Seattle Parks and Recreation is undergoing one of the toughest times in its history. Its superintendent, Tim Gallagher, left May 10 on less-than auspicious terms after it was learned he spent (albeit within his allotted travel expenses) $6,000 on a trip to a conference in Australia. When every department in the city is hemorrhaging, the trip down under wasn't received well, and Gallagher should have at least postponed the trip, even if it was a hollow gesture.
While Parks has an operating budget of $131 million, Mayor Mike McGinn has asked it, and every other department of the city, to cut 3 percent or $2.5 million from its existing budget. The department has already delivered its recommendation to the mayor's office. The mayor's office will make a decision based on the recommendation by June 1 - a furlough day at the Parks Department, which only underscores the gravity of the city's money problems.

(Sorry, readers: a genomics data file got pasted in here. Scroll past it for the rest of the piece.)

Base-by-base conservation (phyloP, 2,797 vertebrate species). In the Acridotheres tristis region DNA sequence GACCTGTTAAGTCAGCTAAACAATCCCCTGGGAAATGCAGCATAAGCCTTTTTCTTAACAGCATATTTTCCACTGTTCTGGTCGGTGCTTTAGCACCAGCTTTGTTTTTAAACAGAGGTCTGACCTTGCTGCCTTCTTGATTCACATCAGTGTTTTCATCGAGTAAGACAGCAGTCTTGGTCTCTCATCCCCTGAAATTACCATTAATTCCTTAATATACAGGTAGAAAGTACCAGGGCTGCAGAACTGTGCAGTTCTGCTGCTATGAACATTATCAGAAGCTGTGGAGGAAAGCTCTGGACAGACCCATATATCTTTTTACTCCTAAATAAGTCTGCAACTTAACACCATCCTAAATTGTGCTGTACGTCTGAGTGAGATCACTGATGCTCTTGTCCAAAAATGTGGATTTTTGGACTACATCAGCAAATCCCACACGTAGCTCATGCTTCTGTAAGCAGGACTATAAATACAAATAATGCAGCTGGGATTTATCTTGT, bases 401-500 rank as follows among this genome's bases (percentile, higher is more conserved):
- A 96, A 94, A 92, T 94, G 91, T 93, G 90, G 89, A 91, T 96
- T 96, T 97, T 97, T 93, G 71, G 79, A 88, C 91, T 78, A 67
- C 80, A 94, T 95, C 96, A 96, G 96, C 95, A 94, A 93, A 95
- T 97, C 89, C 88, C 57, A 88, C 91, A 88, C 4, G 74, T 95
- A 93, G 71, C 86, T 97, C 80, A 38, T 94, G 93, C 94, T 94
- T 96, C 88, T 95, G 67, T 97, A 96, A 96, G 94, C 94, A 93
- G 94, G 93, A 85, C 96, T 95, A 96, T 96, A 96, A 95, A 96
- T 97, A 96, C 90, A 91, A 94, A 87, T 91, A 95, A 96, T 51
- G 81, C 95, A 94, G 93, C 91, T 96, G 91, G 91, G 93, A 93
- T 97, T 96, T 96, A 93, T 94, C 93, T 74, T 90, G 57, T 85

Entire closures of parks in Seattle are very unlikely, but not off the table. What is more realistic is a massive reduction in maintenance work, which was not covered by the 2008 Parks and Green Spaces Levy passed by voters. Of 54 projects under the levy, only seven are complete. Restoring the heron rookery at Kiwanis Ravine and the Lawton Park Playground, for example, will be funded, but maintaining them is questionable at this hour. And now, because the City Council nixed maintenance in the Levy language in an effort to assure its passage, Parks appears overextended.
To keep the parks boat afloat, it is delaying recommendations for the $15 million Opportunity Fund, so candidates such as FOLKpark, which is overseeing the redevelopment of Kinnear Park, won't learn if it is being awarded funding until 2011.
Hindsight is 20/20, but in this age of sustainability, for the City Council to omit maintenance in levy funding was a considerable gaff.